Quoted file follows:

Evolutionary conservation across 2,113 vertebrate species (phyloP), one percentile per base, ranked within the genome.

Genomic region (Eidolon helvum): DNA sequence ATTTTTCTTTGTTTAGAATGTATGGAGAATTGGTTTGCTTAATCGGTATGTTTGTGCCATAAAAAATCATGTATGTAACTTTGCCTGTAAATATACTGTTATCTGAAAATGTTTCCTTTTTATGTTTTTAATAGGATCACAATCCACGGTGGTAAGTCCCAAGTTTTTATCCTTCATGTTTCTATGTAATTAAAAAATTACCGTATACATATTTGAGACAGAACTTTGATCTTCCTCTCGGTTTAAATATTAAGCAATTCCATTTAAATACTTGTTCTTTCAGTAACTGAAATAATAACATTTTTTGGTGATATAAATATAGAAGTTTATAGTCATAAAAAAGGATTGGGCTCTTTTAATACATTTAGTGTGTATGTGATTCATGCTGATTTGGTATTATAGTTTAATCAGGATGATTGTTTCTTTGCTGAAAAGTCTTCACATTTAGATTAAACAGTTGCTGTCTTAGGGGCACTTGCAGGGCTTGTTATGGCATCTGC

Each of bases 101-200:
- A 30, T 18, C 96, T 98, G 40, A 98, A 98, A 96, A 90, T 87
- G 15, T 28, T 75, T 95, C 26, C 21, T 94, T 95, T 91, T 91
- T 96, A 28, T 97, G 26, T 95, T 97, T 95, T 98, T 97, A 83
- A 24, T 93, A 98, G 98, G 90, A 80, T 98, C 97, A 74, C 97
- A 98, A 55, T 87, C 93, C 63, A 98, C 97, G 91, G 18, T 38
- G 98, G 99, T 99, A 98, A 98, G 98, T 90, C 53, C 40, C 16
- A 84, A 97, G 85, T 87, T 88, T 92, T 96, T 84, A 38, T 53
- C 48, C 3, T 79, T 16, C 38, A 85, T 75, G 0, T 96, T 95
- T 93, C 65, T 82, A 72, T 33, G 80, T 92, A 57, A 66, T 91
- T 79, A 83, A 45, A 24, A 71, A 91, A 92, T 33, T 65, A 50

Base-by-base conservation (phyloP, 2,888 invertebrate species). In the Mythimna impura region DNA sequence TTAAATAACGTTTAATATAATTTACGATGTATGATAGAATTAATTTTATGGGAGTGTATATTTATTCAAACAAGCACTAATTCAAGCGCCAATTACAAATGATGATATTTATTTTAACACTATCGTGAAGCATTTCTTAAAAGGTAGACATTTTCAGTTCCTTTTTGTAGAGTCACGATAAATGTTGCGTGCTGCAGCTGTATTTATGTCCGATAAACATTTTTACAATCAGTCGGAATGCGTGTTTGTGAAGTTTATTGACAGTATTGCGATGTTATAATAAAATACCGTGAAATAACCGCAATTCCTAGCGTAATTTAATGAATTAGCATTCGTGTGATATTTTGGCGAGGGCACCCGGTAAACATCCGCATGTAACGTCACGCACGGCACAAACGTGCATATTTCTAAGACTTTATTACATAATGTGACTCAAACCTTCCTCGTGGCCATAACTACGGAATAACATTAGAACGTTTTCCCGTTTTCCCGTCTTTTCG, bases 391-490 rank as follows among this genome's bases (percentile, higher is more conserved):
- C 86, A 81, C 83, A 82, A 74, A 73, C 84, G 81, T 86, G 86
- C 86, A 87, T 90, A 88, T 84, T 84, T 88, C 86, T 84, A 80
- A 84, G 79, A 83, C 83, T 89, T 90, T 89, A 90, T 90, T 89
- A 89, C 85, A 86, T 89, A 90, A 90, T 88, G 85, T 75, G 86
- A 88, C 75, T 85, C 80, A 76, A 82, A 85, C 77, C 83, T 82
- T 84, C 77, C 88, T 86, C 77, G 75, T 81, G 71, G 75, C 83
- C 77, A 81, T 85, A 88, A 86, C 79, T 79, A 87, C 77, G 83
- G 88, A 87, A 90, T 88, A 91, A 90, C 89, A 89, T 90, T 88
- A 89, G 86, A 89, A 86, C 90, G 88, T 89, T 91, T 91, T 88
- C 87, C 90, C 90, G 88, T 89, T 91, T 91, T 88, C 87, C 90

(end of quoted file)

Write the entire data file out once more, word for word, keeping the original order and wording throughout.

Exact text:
Evolutionary conservation across 2,113 vertebrate species (phyloP), one percentile per base, ranked within the genome.

Genomic region (Eidolon helvum): DNA sequence ATTTTTCTTTGTTTAGAATGTATGGAGAATTGGTTTGCTTAATCGGTATGTTTGTGCCATAAAAAATCATGTATGTAACTTTGCCTGTAAATATACTGTTATCTGAAAATGTTTCCTTTTTATGTTTTTAATAGGATCACAATCCACGGTGGTAAGTCCCAAGTTTTTATCCTTCATGTTTCTATGTAATTAAAAAATTACCGTATACATATTTGAGACAGAACTTTGATCTTCCTCTCGGTTTAAATATTAAGCAATTCCATTTAAATACTTGTTCTTTCAGTAACTGAAATAATAACATTTTTTGGTGATATAAATATAGAAGTTTATAGTCATAAAAAAGGATTGGGCTCTTTTAATACATTTAGTGTGTATGTGATTCATGCTGATTTGGTATTATAGTTTAATCAGGATGATTGTTTCTTTGCTGAAAAGTCTTCACATTTAGATTAAACAGTTGCTGTCTTAGGGGCACTTGCAGGGCTTGTTATGGCATCTGC

Each of bases 101-200:
- A 30, T 18, C 96, T 98, G 40, A 98, A 98, A 96, A 90, T 87
- G 15, T 28, T 75, T 95, C 26, C 21, T 94, T 95, T 91, T 91
- T 96, A 28, T 97, G 26, T 95, T 97, T 95, T 98, T 97, A 83
- A 24, T 93, A 98, G 98, G 90, A 80, T 98, C 97, A 74, C 97
- A 98, A 55, T 87, C 93, C 63, A 98, C 97, G 91, G 18, T 38
- G 98, G 99, T 99, A 98, A 98, G 98, T 90, C 53, C 40, C 16
- A 84, A 97, G 85, T 87, T 88, T 92, T 96, T 84, A 38, T 53
- C 48, C 3, T 79, T 16, C 38, A 85, T 75, G 0, T 96, T 95
- T 93, C 65, T 82, A 72, T 33, G 80, T 92, A 57, A 66, T 91
- T 79, A 83, A 45, A 24, A 71, A 91, A 92, T 33, T 65, A 50

Base-by-base conservation (phyloP, 2,888 invertebrate species). In the Mythimna impura region DNA sequence TTAAATAACGTTTAATATAATTTACGATGTATGATAGAATTAATTTTATGGGAGTGTATATTTATTCAAACAAGCACTAATTCAAGCGCCAATTACAAATGATGATATTTATTTTAACACTATCGTGAAGCATTTCTTAAAAGGTAGACATTTTCAGTTCCTTTTTGTAGAGTCACGATAAATGTTGCGTGCTGCAGCTGTATTTATGTCCGATAAACATTTTTACAATCAGTCGGAATGCGTGTTTGTGAAGTTTATTGACAGTATTGCGATGTTATAATAAAATACCGTGAAATAACCGCAATTCCTAGCGTAATTTAATGAATTAGCATTCGTGTGATATTTTGGCGAGGGCACCCGGTAAACATCCGCATGTAACGTCACGCACGGCACAAACGTGCATATTTCTAAGACTTTATTACATAATGTGACTCAAACCTTCCTCGTGGCCATAACTACGGAATAACATTAGAACGTTTTCCCGTTTTCCCGTCTTTTCG, bases 391-490 rank as follows among this genome's bases (percentile, higher is more conserved):
- C 86, A 81, C 83, A 82, A 74, A 73, C 84, G 81, T 86, G 86
- C 86, A 87, T 90, A 88, T 84, T 84, T 88, C 86, T 84, A 80
- A 84, G 79, A 83, C 83, T 89, T 90, T 89, A 90, T 90, T 89
- A 89, C 85, A 86, T 89, A 90, A 90, T 88, G 85, T 75, G 86
- A 88, C 75, T 85, C 80, A 76, A 82, A 85, C 77, C 83, T 82
- T 84, C 77, C 88, T 86, C 77, G 75, T 81, G 71, G 75, C 83
- C 77, A 81, T 85, A 88, A 86, C 79, T 79, A 87, C 77, G 83
- G 88, A 87, A 90, T 88, A 91, A 90, C 89, A 89, T 90, T 88
- A 89, G 86, A 89, A 86, C 90, G 88, T 89, T 91, T 91, T 88
- C 87, C 90, C 90, G 88, T 89, T 91, T 91, T 88, C 87, C 90